Wednesday, June 16, 2010
My Third Radio Station, CKXL, Calgary AB
The station was located on the second floor of a building on 17th Avenue Southwest.
We were still using manual typewriters at this point.
I don’t really remember much about the newsroom, except the teletype clacking away.
I think we had Ampex 601’s and Gates Cart machines and some homemade switchers.
The newsbooth had a beautiful old Neumann U47 hanging from the ceiling by three wires!
I think we had three cart playback units in there.
There was another U47 in Master Control.
I think the main control board was a McCurdy and we were running everything from cart, including all the music.
Rob Christie was the Morning Show Deejay.
I did morning news along with Dale O’Hara, the news director who hired me.
Wayne Bill was our Edmonton correspondent and Murray Dale and Murray Sherriffs were some of the other newscasters when I was there.
Bill Power was the sportscaster.
We used the CHUM Contemporary News Service via Broadband and had BN wire and voice.
It was a great year at CKXL.
The station won the Station of the Year award that year.
We had many parties.
Management there was generous and appreciative of the talent.
There were lots of free lunches and dinners, mostly at Caesar’s Steak House.
The staff liked to drink and smoke.
That sometimes meant I had to go through the morning news shift alone, as O’Hara often was missing in action.
This was the station where I learned to lie to wives and girlfriends over the phone.
One of the best tricks we pulled at ‘XL was when the provincial government of the day decided each radio, TV station and newspaper in the province needed its own government propaganda machine.
It shipped a teletype to each newsroom that constantly spewed government crap.
When ours arrived in a wood crate, we opened one side of it, filled it with as many large rocks as would fit, and shipped it back to Edmonton Air Priority Express Collect.
I think the government got the message, at least from our newsroom.
George Davies was the consultant at that time for both Moffat and CHUM.
George heard me in Calgary and recommended to Dick Smyth that I’d be perfect for Toronto.
A couple of weeks later, Smyth called and invited me to Toronto for the weekend.
First Class air tickets on Air Canada, a limo at the airport, a suite at the Inn on the Park with stocked bar were a part of the come on to move to the big city.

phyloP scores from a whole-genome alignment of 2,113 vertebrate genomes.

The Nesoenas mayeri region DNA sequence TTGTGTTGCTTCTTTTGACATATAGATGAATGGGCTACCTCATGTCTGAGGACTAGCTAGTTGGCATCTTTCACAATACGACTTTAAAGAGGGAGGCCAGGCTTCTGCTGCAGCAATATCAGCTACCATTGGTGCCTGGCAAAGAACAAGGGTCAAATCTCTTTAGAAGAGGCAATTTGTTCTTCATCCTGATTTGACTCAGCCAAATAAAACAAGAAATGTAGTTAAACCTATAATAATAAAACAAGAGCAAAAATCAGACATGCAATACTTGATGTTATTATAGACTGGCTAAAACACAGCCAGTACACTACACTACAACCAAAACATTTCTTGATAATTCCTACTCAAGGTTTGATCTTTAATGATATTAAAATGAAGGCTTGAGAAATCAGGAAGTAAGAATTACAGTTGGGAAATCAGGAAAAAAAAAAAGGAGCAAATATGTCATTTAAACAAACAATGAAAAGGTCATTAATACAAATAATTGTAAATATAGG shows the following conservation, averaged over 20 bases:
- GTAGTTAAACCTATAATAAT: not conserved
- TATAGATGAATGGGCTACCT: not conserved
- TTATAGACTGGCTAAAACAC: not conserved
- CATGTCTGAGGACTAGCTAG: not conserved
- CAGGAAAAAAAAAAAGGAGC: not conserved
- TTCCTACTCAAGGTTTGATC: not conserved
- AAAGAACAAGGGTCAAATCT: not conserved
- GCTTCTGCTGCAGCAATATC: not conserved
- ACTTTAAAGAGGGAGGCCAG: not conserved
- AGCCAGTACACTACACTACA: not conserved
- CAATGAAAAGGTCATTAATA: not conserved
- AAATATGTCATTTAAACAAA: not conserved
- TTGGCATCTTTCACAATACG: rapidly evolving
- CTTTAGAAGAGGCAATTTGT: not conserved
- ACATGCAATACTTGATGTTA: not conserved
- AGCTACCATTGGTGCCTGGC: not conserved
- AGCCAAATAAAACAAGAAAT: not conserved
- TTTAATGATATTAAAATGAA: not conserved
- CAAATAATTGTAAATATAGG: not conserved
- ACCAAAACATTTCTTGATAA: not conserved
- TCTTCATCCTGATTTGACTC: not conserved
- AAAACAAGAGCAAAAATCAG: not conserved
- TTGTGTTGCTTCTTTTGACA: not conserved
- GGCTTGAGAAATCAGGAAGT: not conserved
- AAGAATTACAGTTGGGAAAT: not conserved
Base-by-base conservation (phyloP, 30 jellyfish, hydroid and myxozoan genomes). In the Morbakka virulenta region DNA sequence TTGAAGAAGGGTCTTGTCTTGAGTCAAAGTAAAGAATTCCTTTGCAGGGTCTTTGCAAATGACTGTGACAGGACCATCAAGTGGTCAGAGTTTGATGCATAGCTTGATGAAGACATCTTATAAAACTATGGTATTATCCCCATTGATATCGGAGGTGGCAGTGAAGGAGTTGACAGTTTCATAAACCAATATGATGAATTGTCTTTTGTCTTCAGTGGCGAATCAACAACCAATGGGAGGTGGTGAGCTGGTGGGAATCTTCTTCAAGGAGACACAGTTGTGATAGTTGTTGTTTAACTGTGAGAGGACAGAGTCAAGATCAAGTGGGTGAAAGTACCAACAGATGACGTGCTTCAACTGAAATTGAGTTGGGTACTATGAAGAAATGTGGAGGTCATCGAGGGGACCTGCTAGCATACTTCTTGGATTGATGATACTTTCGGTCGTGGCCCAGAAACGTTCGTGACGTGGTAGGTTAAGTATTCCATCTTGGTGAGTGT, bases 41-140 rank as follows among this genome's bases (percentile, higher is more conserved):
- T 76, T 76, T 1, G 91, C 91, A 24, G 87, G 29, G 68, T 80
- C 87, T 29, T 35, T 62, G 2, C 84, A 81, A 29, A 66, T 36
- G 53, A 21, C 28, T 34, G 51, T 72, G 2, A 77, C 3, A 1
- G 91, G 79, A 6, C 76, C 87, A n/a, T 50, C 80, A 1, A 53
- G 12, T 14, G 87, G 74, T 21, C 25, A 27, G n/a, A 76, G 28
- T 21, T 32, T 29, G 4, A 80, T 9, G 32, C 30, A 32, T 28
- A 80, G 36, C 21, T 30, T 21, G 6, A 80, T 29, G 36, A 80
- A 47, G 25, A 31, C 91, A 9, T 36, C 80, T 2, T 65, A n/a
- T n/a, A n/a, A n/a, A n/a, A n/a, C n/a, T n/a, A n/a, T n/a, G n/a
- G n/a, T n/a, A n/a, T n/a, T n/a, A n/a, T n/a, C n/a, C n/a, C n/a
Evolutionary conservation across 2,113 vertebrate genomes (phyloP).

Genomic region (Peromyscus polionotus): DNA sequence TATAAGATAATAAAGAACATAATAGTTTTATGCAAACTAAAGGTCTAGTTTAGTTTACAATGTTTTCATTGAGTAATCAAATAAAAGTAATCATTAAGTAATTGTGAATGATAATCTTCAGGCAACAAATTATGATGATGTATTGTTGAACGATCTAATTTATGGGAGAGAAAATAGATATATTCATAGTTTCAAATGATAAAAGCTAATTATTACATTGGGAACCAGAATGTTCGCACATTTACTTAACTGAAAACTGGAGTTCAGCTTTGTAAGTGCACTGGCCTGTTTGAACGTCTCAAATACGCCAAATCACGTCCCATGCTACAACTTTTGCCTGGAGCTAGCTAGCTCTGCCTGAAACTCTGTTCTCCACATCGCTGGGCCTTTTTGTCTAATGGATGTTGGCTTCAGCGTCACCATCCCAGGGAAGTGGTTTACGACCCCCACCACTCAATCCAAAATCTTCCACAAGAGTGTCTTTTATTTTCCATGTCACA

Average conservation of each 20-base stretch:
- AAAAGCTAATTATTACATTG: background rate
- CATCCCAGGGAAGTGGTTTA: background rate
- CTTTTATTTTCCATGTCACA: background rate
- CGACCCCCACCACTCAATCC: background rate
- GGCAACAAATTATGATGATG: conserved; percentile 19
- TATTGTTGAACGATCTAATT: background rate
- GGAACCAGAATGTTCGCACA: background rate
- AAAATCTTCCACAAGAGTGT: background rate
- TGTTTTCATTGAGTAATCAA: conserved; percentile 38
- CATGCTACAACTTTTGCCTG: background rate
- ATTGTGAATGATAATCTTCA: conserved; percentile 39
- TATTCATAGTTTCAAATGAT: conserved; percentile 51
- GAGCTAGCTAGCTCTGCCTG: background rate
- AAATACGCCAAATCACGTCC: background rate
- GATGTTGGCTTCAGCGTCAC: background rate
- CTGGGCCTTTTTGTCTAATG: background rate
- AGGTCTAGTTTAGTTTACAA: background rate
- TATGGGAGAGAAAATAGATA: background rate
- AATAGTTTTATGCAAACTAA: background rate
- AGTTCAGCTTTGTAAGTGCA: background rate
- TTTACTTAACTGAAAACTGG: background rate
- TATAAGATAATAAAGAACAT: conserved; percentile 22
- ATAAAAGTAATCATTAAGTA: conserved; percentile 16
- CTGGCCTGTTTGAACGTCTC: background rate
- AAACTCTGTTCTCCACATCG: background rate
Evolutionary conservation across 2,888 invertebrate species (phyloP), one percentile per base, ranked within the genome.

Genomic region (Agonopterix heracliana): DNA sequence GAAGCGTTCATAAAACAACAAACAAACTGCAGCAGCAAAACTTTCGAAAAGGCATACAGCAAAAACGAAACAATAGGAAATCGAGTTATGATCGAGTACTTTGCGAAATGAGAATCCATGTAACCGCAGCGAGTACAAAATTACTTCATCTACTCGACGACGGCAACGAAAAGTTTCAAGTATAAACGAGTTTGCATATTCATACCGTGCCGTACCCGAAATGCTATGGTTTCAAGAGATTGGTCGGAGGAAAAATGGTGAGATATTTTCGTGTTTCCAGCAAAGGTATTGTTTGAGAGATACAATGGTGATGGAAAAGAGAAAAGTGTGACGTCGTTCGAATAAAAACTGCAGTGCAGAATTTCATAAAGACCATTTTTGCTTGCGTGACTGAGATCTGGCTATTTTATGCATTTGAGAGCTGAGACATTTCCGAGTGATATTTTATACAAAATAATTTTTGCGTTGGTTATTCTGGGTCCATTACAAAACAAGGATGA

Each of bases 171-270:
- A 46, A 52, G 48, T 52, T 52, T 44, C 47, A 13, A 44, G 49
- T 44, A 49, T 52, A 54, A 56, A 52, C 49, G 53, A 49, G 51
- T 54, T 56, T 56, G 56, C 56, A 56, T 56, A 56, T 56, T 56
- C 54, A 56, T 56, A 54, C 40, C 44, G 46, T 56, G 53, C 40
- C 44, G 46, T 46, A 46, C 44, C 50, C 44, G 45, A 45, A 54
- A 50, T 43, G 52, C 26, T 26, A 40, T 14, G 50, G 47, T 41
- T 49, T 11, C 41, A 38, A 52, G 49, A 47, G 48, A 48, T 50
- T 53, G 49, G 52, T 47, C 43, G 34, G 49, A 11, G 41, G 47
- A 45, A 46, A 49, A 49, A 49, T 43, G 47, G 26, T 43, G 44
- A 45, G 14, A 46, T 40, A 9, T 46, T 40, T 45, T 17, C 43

As I was preparing to leave for the Toronto trip, I received a call from Byron McGregor at CKLW.
He said as long as CHUM was paying to fly me to Ontario, why didn’t I stop in to see him at the same time because he’d like me to work at the Big 8, where Jim Jackson was working.
Jackson and I had worked together in Lethbridge.
I told McGregor I thought that was pretty cheap of him, trying to hire me on Smyth’s nickel.
Needless to say, I didn’t drive to Windsor.
When I arrived in Toronto, a limo took me to the hotel.
The next morning, Smyth arrived in a limousine to pick me up.
I had a look at the station, did a short audition, had lunch with Smyth and then met some of the staff at the local station watering hole, the Red Rooster or Crimson Cock as it was sometimes known.
That evening, Smyth took me to dinner at the swanky restaurant the top of the TD Centre.
I’d been told by Dale O’Hara that they’d offer only a certain sum of money to move to Toronto, so he told me to go and enjoy the weekend and then come back to Calgary to work.
So when Smyth asked me how much I wanted to come to work in Toronto, I doubled what O’Hara told me they’d offer.
Much to my surprise, Smyth said OK!
I went back to the hotel after that, called my father in Vancouver and told him what I’d been offered.
He told me to take it, it was more than he was making as a Manager at Canada Manpower.
So I flew back to Calgary, resigned, sold my car, packed up and headed to Toronto.
That was in August of 1972.
CKXL Rainbow Sticker
Original Sun Sticker
Bill Powers (Sports) in front of the Newsbooth's magnificent Neumann U47.
Another Control Room shot.
View of the Production Studio.